An Open Letter to the Gentleman Who Doesn’t Care About Women Gamers: The Argument By Finance
I know that sentiment seems a bit prematurely pessimistic when you look at how much money was spent on video games and gaming hardware last year (approximately $25.1 billion, according to the Entertainment Software Association). Even as the global economy has suffered, the gaming industry has continued to flourish. But let’s put things into context. Here’s a quote from a 2009 Ars Technica article addressing industry growth:
It’s also worth nothing that the best selling titles of the year are a selection of sequels and entries into well-worn territory; publishers increasingly want to make the safe bets with franchises they know gamers want. We may complain about the glut of sequels and updates, but the truth is we complain with our mouths only to buy with our wallets. Looking at the greater market, gamers are being given what they want.
That may seem like good news for you, Herbert, since you’re happy with what you’re getting. But stick with me. The ESA also reports that of the games purchased last year, seventy-six percent were family or teen-friendly titles. That means stuff like lighthearted platformers and dance games. Know what the top selling game of 2010 was? Wii Sports. Yes, that’s right, that bowling game you can play with your grandma. It was released in 2006.
“But hey!” I imagine you saying. “Go back to that list of top-selling games. There’s a mess of FPSs there. They seem to be doing just fine.” You’re right. Shooters are selling well for now. But you know gamers as well as I do, Herbert. Gamers are the most boredom-prone creatures on the planet, and the FPSs that are big now are franchises that have been around for a long time. How many other fresh-faced FPSs have crashed and burned in the attempt to become the next Call of Duty or Halo? And though CoD and Halo are doing well now, how long can developers realistically keep milking those titles? If you were a developer, would you continue pumping money towards breaking into an aging genre? Or would you spend your money on something a bit safer?
I mean, it’s pretty easy to follow the logic. If the hardcore market is currently dominated by established series, and new hardcore games don’t make much money, then more money will go towards developing the things that are selling. If you followed E3 this year, then you saw the same thing I did: motion-capture gimmicks, endless sequels, and a whole lot of chatter about social networking features. If you want development efforts to continue to go into hardcore games, then hardcore games need more of an audience.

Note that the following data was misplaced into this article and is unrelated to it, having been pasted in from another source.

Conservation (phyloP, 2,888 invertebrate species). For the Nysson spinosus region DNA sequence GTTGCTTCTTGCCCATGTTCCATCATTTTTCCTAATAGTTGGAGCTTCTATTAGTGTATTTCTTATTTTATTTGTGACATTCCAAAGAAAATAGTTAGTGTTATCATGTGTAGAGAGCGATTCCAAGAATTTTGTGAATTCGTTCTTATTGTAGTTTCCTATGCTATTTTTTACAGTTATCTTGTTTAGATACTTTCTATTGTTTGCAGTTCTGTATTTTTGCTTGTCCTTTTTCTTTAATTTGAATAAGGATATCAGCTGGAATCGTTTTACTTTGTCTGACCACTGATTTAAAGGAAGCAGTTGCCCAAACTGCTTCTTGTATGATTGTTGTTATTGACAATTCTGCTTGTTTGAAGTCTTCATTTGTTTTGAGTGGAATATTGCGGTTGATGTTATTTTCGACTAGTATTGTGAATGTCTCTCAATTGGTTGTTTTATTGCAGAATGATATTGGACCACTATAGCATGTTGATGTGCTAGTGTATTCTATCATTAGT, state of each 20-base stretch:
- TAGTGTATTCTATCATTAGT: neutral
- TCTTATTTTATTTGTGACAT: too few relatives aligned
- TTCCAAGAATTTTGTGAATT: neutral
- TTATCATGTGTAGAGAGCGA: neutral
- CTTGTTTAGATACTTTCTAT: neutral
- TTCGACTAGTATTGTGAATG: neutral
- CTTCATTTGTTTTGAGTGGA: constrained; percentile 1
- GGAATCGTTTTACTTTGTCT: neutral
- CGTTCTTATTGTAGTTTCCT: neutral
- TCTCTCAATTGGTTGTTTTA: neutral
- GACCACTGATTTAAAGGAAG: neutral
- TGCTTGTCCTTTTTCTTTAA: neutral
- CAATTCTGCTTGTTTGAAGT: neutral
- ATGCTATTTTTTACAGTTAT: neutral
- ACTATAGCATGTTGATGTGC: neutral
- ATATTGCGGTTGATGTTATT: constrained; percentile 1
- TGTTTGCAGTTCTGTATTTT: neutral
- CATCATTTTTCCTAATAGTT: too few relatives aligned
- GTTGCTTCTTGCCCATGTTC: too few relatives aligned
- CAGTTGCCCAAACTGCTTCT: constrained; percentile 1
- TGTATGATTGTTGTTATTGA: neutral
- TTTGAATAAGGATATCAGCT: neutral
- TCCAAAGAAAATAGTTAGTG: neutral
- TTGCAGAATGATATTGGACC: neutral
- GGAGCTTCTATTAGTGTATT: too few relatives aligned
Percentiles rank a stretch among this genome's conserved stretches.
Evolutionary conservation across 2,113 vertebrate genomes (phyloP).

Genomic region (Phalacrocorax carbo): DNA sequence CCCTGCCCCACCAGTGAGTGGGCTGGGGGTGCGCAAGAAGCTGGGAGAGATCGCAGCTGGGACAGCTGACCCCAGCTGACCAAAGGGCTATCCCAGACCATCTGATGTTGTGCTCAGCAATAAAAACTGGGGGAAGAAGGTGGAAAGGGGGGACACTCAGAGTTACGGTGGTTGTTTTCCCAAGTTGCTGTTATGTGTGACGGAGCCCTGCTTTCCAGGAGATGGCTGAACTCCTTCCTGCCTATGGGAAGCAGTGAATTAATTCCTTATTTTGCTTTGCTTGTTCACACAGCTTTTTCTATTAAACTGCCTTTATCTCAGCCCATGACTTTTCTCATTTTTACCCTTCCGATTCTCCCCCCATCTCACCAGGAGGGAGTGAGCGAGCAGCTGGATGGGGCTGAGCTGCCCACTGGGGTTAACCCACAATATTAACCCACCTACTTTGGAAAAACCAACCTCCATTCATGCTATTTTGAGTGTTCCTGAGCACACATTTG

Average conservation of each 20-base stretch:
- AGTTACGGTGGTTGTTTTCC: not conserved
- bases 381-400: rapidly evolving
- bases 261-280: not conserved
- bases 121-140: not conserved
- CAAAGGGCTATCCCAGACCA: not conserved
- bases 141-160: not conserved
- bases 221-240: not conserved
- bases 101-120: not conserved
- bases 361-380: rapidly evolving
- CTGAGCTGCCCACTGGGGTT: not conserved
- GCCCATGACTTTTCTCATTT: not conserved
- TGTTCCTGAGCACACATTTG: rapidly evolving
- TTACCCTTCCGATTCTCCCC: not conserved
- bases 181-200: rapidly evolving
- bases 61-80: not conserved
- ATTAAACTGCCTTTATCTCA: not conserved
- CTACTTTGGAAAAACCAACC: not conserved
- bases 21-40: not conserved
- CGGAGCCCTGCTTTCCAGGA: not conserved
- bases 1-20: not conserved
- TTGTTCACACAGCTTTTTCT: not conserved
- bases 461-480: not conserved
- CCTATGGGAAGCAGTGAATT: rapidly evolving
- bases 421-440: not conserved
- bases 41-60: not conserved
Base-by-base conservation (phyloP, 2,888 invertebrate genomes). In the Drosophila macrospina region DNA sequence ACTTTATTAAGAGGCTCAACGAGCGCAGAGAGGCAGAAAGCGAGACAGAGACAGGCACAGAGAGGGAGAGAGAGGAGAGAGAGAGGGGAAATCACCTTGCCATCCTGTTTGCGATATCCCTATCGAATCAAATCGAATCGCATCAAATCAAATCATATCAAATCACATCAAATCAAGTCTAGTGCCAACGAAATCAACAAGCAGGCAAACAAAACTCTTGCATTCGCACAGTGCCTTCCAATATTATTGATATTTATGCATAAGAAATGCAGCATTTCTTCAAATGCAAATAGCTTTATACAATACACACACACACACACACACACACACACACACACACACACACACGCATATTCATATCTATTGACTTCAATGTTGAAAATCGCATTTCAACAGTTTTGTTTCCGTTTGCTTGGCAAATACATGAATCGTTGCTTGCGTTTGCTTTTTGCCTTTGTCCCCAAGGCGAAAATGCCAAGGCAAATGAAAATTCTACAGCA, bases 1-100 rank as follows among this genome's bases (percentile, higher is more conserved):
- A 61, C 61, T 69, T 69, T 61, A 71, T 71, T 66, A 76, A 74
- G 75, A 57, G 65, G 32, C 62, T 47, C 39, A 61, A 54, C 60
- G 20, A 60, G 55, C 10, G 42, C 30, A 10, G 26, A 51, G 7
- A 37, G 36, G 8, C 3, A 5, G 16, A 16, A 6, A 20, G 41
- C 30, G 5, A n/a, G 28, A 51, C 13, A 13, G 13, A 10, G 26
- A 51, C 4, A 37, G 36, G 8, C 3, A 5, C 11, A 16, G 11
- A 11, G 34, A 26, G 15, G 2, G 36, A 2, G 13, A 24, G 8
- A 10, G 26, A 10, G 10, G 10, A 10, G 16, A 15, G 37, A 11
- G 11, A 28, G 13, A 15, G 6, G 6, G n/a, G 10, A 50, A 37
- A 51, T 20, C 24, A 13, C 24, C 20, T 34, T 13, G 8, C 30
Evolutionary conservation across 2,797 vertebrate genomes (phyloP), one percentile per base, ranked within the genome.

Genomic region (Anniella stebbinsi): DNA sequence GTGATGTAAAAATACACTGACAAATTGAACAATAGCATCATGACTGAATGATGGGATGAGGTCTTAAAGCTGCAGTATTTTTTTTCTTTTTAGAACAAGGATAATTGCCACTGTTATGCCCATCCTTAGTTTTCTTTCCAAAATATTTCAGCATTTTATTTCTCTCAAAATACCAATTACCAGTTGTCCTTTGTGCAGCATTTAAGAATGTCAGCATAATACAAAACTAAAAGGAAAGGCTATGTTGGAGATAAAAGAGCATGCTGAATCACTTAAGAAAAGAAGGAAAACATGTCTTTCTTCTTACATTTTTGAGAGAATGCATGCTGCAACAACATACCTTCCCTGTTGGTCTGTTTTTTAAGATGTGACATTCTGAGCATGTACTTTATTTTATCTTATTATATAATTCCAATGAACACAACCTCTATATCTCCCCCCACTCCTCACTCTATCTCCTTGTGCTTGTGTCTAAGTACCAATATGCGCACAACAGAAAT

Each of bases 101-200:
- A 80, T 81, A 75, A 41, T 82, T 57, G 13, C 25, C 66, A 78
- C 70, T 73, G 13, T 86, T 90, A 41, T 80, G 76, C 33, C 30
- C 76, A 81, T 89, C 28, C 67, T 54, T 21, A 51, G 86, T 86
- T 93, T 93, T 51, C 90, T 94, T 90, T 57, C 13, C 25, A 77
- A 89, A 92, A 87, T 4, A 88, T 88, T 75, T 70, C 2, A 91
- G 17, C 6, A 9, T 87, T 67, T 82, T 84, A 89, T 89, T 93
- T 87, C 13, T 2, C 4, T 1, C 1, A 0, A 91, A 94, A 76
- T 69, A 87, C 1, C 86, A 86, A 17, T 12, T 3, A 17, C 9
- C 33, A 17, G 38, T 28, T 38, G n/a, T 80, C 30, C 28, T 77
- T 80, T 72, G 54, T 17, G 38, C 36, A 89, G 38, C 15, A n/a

Do you see where I’m going with this?
Now, of course, there’s no way we’re going to see hardcore gaming disappear in the next year, or even in the next ten years. What I’m talking about is long-term sustainability. There are already little flickers of change within the industry. A recent survey of UK game studios reflected a lot of nervousness about the future of console and PC gaming, alongside near universal agreement that casual and mobile gaming would continue to be on the rise. It’s easy to see why; FarmVille developer Zynga is currently worth billions, and more people are choosing to game on their phones or tablets than purchase hand-held gaming devices. Meanwhile, there’s a growing trend of high-level game devs going indie in order to make the games that they really care about, rather than remain a cog the corporate machine. I think the indie scene is marvelous, but I still love the polish and epic scale that comes out of the big studios. You can’t make Mass Effect or Deus Ex on an indie budget, and I don’t want those kind of games to go away any more than you do. But if we don’t get more people into hardcore gaming, I don’t see it as a business model that too many companies will keep hanging onto in the long run.
You might be feeling skeptical at this point. I might seem like I’m running around the barnyard, freaking out about the sky falling. If so, I ask you to consider the rise and fall of the arcade game. From start to finish, it took twenty years. It’s inevitable that games will evolve as technology changes. However, we, the almighty consumers, have the power to help determine the direction that evolution will take.
So, Herbert, if you like the kind of games you have now, then that is precisely why you should care about women gamers. Women already make up forty-two percent of the gaming market, but right now, devs seem to think we only want social and casual games. That’s what’s being marketed towards us. That’s where the money is. If you really only care about getting games that you like, then it’s in your best interest to get as many people as possible on board in order to keep those games alive. And that means bringing in us women-folk.
Honestly, it won’t take much. You don’t need to worry about any dramatic changes. All we really need are characters we can relate to, stories that appeal to us, and marketing teams that remember we exist. Oh, and a more inclusive attitude from certain male quarters of the gaming community would go a long way, too (ahem).
We’ve got a common love here, Herbert. I think we can work together on this.
Becky Chambers is a freelance writer and a full-time geek. She blogs over at Other Scribbles.
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